Can Debt Be a Good Thing?

Can Debt Be a Good Thing?

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By Bromwich+Smith Staff | 658 words | Reading Time: 3 minutes and 17 seconds | Date: 2022/08/02

For many Canadians, a mortgage is an essential in order to being able to purchase a house. This loan is secured against the property or land value, and the individual pays back the debt over a set amount of time. Mortgage lengths, and interest rates vary and there are many providers and lenders to consider. Only once the loan has been fully paid off including any interest incurred, will they fully own the house.

Throughout the length of the mortgage, the money you owe back to the lender is mortgage debt. While a mortgage is seen as a liability it is often thought of as a “good debt” by creditors as the purchase of property creates value in the long run. Other examples of “good debt” would be a student loan to continue education, a loan to launch a business or a purchase made for your job or health.

Now that we know that debt isn’t always a bad thing, its important to look at the numbers. In Canada, mortgage debt is the most common debt with 9 in 10 Canadians aged 25-44 having a mortgage. Property values tend to appreciate over time and builds equity that you will later be able to use.  Statistics Canada recently reported that Mortgage debt is increasing across Canada in staggering numbers. As of March 2022, Canadians are on the hook for $1,989.5 Billion, which is an increase of $12.7 Billion just from the month prior. This shows that Mortgage debt isn’t something we need to be embarrassed by, or hide. We need to ensure that we are paying our mortgage and not taking on more than we can handle. When looking at an average of typical mortgage debt, no more than 30% of your annual income should be going towards your mortgage including principal, interest, property tax and condo fees.  

When Mortgage debt can seem overwhelming, there are things we can do to Manage Mortgage Debt.

  1. Make a budgetBudget It can be difficult to know where to start and it helps to have a clear picture of your finances.
  1. Look for lower interest rates. You need to fully understand how much you will be paying, to fully understand the debt. When it comes time to renew an existing mortgage, you do not need to renew with your original provider. Look at all options and choose the one that works for you. If you are not up for renewal, you can still call your lender, and talk about a payment plan or other options available.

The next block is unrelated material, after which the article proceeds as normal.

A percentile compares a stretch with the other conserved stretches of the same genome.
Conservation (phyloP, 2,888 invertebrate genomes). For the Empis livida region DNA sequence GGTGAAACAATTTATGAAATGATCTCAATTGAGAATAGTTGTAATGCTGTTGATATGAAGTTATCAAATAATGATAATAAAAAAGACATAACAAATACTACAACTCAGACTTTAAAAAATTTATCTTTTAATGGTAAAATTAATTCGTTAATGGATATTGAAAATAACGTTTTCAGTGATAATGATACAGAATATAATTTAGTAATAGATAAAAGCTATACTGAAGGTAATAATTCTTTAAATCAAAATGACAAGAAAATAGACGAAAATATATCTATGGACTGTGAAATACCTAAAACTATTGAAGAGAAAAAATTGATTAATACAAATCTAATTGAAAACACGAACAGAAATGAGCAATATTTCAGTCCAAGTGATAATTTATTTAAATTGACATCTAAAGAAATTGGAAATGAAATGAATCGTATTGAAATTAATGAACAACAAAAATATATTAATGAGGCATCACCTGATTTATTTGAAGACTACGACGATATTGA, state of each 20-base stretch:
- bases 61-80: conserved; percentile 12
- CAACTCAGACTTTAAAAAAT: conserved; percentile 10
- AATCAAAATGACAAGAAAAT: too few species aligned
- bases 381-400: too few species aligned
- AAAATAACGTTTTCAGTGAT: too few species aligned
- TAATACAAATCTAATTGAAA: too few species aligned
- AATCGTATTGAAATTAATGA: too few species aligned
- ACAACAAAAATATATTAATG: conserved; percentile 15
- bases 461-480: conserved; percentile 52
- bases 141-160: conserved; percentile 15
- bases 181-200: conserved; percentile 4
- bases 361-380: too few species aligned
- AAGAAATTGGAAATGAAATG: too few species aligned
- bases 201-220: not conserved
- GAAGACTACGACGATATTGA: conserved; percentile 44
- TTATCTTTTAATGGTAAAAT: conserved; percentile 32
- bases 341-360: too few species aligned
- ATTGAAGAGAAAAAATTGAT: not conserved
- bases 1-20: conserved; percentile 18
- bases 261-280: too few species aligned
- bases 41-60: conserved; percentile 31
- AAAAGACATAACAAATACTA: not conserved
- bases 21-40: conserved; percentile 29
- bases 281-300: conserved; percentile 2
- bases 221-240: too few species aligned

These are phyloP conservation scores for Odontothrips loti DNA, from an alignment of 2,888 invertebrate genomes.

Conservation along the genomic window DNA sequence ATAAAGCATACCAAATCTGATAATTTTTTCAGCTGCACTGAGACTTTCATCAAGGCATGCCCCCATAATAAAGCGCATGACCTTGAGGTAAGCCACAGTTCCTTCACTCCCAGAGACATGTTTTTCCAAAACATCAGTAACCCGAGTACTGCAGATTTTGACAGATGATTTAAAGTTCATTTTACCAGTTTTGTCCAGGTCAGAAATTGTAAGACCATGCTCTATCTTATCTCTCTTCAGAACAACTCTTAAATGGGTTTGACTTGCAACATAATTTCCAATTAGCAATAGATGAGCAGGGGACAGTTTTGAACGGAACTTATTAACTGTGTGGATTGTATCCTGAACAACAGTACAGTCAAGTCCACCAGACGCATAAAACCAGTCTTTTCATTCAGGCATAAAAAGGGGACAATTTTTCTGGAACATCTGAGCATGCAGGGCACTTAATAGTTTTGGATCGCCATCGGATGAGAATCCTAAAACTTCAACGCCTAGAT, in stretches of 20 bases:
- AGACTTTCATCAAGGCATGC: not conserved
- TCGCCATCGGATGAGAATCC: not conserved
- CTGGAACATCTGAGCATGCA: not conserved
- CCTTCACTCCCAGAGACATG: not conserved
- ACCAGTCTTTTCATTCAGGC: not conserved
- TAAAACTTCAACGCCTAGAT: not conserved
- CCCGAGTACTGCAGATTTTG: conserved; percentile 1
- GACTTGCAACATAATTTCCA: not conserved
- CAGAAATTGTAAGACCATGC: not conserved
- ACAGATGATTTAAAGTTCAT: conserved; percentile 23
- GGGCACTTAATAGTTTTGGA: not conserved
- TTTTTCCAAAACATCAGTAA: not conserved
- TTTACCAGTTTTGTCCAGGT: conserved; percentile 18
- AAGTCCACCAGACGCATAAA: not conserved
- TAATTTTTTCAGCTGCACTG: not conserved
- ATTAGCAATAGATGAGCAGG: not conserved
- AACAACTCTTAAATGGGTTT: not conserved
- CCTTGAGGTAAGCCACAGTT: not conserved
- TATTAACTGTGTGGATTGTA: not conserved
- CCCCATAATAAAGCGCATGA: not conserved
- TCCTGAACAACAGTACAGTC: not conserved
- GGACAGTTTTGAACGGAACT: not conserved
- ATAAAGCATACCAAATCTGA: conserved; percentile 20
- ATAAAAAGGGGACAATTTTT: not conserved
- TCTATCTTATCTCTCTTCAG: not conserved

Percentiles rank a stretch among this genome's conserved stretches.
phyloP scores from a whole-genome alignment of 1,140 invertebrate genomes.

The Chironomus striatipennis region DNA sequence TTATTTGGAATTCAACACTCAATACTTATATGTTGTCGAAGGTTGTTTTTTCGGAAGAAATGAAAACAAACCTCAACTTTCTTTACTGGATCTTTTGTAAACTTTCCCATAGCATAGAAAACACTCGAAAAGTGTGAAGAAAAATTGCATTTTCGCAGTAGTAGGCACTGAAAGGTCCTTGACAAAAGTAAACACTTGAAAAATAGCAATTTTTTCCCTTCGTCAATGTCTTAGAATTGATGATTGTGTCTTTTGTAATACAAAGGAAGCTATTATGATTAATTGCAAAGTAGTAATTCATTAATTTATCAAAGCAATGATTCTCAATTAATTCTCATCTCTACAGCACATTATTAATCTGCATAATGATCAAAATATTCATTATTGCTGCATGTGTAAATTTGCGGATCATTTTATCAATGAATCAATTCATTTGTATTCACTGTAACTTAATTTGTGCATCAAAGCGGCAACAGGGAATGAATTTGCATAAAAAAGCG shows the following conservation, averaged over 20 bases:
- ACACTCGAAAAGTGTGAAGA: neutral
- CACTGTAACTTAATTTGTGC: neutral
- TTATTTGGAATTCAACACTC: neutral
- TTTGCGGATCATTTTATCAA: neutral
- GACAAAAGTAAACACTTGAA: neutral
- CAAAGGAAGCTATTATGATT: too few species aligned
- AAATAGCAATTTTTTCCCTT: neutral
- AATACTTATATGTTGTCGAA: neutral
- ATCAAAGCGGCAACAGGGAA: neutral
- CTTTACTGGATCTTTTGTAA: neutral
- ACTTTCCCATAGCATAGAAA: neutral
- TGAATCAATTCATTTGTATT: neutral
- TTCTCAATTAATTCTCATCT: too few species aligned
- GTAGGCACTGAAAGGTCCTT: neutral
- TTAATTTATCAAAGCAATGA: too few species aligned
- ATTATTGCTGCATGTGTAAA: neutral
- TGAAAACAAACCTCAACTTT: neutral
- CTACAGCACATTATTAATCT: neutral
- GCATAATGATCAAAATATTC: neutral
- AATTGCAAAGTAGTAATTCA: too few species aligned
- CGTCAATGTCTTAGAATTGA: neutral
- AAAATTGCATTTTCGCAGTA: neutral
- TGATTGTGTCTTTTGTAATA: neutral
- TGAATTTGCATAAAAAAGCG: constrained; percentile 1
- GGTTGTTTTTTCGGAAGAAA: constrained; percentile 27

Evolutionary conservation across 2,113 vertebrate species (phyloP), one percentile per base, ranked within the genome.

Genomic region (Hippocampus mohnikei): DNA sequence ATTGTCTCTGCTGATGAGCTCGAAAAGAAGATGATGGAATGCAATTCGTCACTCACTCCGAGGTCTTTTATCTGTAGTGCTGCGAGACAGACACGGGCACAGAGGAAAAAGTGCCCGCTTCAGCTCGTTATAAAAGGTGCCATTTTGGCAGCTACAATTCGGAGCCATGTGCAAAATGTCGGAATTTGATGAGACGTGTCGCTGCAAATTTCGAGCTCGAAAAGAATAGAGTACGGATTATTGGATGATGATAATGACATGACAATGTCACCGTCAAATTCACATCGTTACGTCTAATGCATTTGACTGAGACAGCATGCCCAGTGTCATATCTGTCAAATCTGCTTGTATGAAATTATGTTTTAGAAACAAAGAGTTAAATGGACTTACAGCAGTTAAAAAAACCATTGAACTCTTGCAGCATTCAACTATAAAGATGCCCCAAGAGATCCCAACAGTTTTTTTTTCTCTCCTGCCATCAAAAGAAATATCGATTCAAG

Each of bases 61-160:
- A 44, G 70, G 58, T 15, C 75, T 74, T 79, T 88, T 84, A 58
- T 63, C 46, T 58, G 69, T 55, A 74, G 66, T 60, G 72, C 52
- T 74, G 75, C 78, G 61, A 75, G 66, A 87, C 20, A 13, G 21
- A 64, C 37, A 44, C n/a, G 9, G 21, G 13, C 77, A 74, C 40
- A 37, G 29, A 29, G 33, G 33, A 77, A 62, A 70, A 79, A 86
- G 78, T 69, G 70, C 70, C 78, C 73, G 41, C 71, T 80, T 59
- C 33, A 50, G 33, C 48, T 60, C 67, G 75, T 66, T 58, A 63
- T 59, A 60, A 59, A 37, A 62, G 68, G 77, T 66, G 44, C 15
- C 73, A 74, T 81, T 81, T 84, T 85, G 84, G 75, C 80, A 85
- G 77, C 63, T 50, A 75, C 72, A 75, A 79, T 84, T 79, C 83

1. Know the terms of your mortgage. Having a full picture of the interest rates, how long the term is and if you are able to make additional payments, or pay a lump sum without penalty at any point in your mortgage. Ask about pre-payment privileges, with interest rates going up it means t bigger portion of your payment can go towards the interest and help pay off your mortgage faster. You should also know the penalties if you break your mortgage. We know that life can be unexpected, and that includes changes to marital status, or income changes. Know what it will cost you, in the case you need to break your mortgage and sell your house.
  1. Use your credit wisely. A bad credit rating means you may have less options for mortgage lenders and ultimately lead to a higher interest rate. This can be as simple as knowing your rights, checking your credit score, avoiding late fees and paying more than the minimum.
  1. Speak to a Licensed Insolvency Trustee . You have options when you are finding debt overwhelming. You do not need to feel alone there are ways to manage mortgage debt.

Bromwich+Smith has a number of debt relief strategies to help you regain control of your finances and get your life back on track. Reach out today for a free, confidential, no obligation consultation. Bromwich+Smith’s Debt Relief Specialists are available by phone at 1.855.884.9243, or request a call back at contact us page. We want to see you flourish!

 

Related blog:

https://www.bromwichandsmith.com/Mortgage-Deferral
https://www.bromwichandsmith.com/blogs/mortgages-after-bankruptcy
https://www.bromwichandsmith.com/blogs/getting-mortgage-after-consumer-proposal

 

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